Mentality of a Messiah 2

ATMAgain, the long lines here in Buenos Aires provide me with ample opportunities to look into the mind of Jesus. Down here, much of business is still done in hard, cold cash. Many homes are even bought with cash. This makes things especially interesting since the exchange rate is now around 8 Argentine pesos = 1 US dollar. So if you buy a US$150,000 home, you might spend all day counting bills.

The cash based system often makes for long lines at the bank machines. Sure enough, I got stuck behnind an elderly man punching at the keyboard the other day.

He took his card out, then slowly put it back in, pressing the buttons at a rate of one digit per minute.

What did I feel?

Frustration? I was in a hurry after all.

Annoyed? What is the problem with old people anyway?

But couldn’t I have closed my eyes to pray for this man who was slowing down the line and struggling with his old age?

If a person is holding up a line, complaining loudly and selfishly… do I condemn them, or do I lift up my voice silently in prayer and intercession?

We have so many delusions of grandeur about our faith, while the smallest opportunities to practice mercy go wasted.

Be merciful – when it is not convenient – and your mercy is multiplied a hundred-fold.

(Read Mark 5:24-34 to see how the Master did things.)

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Mentality of a Messiah

Police checkpoint, Queens Drive, Swindon (3)We just got back from vacation. While on the road, there were a few police check points which are common here in Argentina.

This led me to think: What might be the different thoughts of people when they see a police car monitoring traffic?

I hope they stop someone else so I can pass.

I hope they don’t stop me.

I hope they don’t stop anyone.

or

I hope they stop me so others may pass by.

Who thinks like the last example? Anyone? Perhaps only one.

Image license & source:  © Copyright Brian Robert Marshall and licensed for reuse under this Creative Commons Licence. http://www.geograph.org.uk/photo/572431

An hour (or so) at the post office

Here in Argentina there are wonderful things to see and do. Waiting in long lines is not one of these things. When I took my number at the post office, it read “72″. They were serving number 43.  So I sighed and glanced upwards to heaven. From my perch, I observed:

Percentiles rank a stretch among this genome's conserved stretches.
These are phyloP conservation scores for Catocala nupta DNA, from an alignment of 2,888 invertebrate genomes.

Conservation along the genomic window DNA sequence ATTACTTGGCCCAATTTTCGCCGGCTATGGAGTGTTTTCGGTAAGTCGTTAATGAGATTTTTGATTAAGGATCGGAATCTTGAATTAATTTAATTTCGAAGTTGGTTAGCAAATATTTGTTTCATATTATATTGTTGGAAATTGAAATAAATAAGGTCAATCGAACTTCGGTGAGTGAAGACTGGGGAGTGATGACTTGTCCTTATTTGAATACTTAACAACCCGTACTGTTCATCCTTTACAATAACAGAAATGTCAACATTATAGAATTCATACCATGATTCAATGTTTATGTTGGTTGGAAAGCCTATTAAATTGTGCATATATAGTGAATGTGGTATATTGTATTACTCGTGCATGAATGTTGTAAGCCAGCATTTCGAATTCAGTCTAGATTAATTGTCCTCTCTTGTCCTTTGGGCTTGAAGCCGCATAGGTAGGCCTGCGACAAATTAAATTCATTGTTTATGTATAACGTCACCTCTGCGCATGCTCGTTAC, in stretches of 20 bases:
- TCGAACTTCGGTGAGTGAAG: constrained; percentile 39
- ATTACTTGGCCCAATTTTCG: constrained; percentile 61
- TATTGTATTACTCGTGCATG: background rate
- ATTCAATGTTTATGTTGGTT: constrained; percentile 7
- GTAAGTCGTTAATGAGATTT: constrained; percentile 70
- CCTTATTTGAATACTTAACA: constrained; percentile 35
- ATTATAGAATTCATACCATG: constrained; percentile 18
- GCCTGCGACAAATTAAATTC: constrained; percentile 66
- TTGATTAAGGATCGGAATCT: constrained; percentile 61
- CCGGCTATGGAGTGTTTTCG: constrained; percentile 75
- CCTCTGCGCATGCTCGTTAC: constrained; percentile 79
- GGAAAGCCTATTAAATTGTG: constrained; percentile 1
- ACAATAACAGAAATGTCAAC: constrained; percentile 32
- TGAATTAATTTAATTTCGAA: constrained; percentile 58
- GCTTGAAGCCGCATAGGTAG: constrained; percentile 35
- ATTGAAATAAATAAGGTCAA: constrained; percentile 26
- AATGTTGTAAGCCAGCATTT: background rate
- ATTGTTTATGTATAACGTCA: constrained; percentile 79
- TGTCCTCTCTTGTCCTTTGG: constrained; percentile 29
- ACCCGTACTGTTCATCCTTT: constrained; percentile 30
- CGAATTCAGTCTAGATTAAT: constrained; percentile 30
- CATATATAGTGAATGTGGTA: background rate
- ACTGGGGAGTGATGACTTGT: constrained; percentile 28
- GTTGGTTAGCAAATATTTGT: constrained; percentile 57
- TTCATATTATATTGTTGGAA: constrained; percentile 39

A man who could not stop staring at every young woman that came into the post office. He looked each of them up and down several times. He was fidgety. I know this man. He has been in charge of youth groups and works for an NGO that helps the poor.

A woman wearing a revealing dress. I suppose she wanted everyone to see how great her tan was. (It’s summer down here).

An older disabled man. He held up the line for many long minutes.

A handsome young man, full of life and full of himself. He strutted around as if we should have applauded him.

A young woman lent the disabled man her pen. When her turn was done, she just left the post office and left her pen as a gift to the man.

A middle aged man who complained loudly about the heat and the weak air conditioning.

A pregnant woman smiling at her husband and young son who were waiting outside. Through the glass door she smiled and waved at them lovingly.

The post office worker, who despite the complaints, treated every single person with respect and a smile.

I saw kindness, vanity, lust, struggle, frustration and generosity during my wait. I reflected on my reactions to the actions and appearances of others.

Peeking into the lives of these people, what did I feel?

Did I feel mercy?

Jesus does.

For all.

Never go hungry

Here in Buenos Aires the panaderias (local bread shops) are a great treasure. You find them every 5 or 10 blocks scattered throughout city neighborhoods, and each shop has its own personality. The second best part of them is the smell of the fresh bread baking when you go inside. The best part is eating the bread still warm and soft. The pastries and cakes make deciding all the more fun.

When one of my sons was younger he would cry a lot. Especially when he was hungry. So we would tell him, “You’re hungry. Eat please.”

“NO I’M NOT HUNGRY!” he would cry even though he was starving. We would place a plate of his favorite food in front of him, and he would cry and cry but not take one bite. Finally the smell would win him over and he would eat. The crying stopped instantly.